Here are the details! While each print will be available individually, 50 sets will be packaged in an LP-style sleeve and include a digitally printed colophon showing photos of all of the type forms used to create the ampersands.
Posted by Jen Starshaped on September 7, 2015
A while back, Mr. Starshaped shared the story of meeting a Russian man in a coffee shop, downtown Chicago. This man lamented that he hadn’t seen the cafe culture in the city that he longed for: the camaraderie, the discussions, the sharing, excellent coffee. My response was that he was in the wrong part of town, as all of this exists in a tiny, magic corner of Ravenswood, the neighborhood Starshaped calls home.
For years we’ve visited the shop formerly known as Beans & Bagels, situated next to the Montrose Brown Line stop. We’ve witnessed many exciting and positive changes happen during this time, not the least of which included a makeover of both the interior and the menu. And when Will & Sido, the tireless leaders behind the counter, took over as owners, it was time for a name change as well.
I was honored to be asked to contribute a print to commemorate this grand reopening, with the only art direction being to retain the new logo (with its hint of a Cypress tree and nod to Will and Sido’s home state, Louisiana) with the name.
The print was actually planned as 4 colors but became 5. After laying down a light texture of wood as the first layer, I started what would be a 3-color reduction linoleum cut, meaning it would be carved then printed, then carved and printed, then carved and… you get the idea. The first was solid and printed in the same very pale brown as the wood type to give it more depth. There were a few late nights of carving alongside my Wedding Present albums. It’s a good way to work.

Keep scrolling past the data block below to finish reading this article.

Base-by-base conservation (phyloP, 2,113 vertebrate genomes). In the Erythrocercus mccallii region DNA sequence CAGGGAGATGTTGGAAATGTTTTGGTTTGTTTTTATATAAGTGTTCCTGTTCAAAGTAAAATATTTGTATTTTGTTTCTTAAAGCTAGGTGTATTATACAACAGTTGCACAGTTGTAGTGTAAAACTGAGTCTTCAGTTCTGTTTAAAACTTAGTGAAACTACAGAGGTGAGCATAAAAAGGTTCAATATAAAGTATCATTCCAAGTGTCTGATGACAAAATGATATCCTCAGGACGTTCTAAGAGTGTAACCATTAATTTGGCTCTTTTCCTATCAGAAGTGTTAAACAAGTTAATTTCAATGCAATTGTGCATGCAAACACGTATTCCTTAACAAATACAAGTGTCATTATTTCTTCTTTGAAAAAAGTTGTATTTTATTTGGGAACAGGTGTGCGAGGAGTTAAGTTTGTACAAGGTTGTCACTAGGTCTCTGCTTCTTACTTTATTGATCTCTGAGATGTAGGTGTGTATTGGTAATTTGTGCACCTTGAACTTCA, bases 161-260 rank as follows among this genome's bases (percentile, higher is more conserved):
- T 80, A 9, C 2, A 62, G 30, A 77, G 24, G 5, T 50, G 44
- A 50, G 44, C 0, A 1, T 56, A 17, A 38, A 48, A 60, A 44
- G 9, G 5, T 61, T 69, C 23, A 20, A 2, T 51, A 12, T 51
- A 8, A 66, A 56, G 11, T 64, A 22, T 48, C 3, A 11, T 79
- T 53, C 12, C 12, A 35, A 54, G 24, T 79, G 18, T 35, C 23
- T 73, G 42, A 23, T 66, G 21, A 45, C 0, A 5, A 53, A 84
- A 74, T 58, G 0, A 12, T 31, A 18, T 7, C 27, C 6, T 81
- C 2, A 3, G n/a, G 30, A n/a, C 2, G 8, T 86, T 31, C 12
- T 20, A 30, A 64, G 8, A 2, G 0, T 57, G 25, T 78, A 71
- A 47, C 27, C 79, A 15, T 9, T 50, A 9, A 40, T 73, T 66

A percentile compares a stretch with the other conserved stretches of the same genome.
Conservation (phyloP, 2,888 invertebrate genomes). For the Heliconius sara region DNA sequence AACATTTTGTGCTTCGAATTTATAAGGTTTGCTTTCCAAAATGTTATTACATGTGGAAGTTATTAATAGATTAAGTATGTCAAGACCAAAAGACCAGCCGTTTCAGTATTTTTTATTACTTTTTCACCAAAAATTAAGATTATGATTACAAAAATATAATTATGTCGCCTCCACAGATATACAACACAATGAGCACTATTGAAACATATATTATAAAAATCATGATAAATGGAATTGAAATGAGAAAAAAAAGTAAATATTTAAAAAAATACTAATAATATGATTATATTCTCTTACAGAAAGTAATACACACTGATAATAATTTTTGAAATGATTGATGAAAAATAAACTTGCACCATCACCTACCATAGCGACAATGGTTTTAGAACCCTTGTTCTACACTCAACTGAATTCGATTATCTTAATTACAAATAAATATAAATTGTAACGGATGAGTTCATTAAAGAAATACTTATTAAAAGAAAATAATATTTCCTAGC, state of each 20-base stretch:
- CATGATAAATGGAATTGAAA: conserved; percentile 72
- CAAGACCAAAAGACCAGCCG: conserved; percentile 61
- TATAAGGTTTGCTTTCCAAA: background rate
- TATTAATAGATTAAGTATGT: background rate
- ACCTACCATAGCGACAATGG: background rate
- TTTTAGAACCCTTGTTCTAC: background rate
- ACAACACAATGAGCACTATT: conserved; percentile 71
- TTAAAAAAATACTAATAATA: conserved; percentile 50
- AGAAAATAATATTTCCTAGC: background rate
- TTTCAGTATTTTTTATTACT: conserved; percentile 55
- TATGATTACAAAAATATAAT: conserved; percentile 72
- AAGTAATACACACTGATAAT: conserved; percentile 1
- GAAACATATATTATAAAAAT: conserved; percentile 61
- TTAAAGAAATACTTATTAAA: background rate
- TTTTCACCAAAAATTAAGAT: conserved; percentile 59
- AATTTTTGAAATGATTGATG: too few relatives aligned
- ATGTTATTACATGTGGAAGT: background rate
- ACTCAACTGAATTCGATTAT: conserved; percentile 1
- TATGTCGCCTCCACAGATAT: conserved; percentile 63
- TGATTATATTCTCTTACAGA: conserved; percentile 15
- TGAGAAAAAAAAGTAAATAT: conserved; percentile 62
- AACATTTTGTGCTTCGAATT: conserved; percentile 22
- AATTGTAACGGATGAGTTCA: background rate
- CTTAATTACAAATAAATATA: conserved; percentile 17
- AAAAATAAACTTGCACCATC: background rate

The second run of the linoleum cut was a deeper moss green.
I brought in a pop of blue to tie the elements together.
The linoleum cut, carved down to its final color.
I wanted to create a modular type for the title so I wouldn’t have to carve it or find something similar to the logo type. This took a few different arrangements to get right. These are just a few of the carbon paper proofs done while testing out what I set.
The 4th color, before the final blue, was a slight texture of ornaments that included Chicago-style 6-pointed stars. The first plan was to print this the same as the green for the logo but that was too deep to live behind the text and not clash. So it became another run through the press.
It was such a treat to see one of the final prints framed and out the night of the grand re-opening. Everyone that came through the door to enjoy a drink and some cajun-style cooking was invited to sign. Seeing a Starshaped print at the center of this outpouring of support from the community was a humbling moment I will always remember.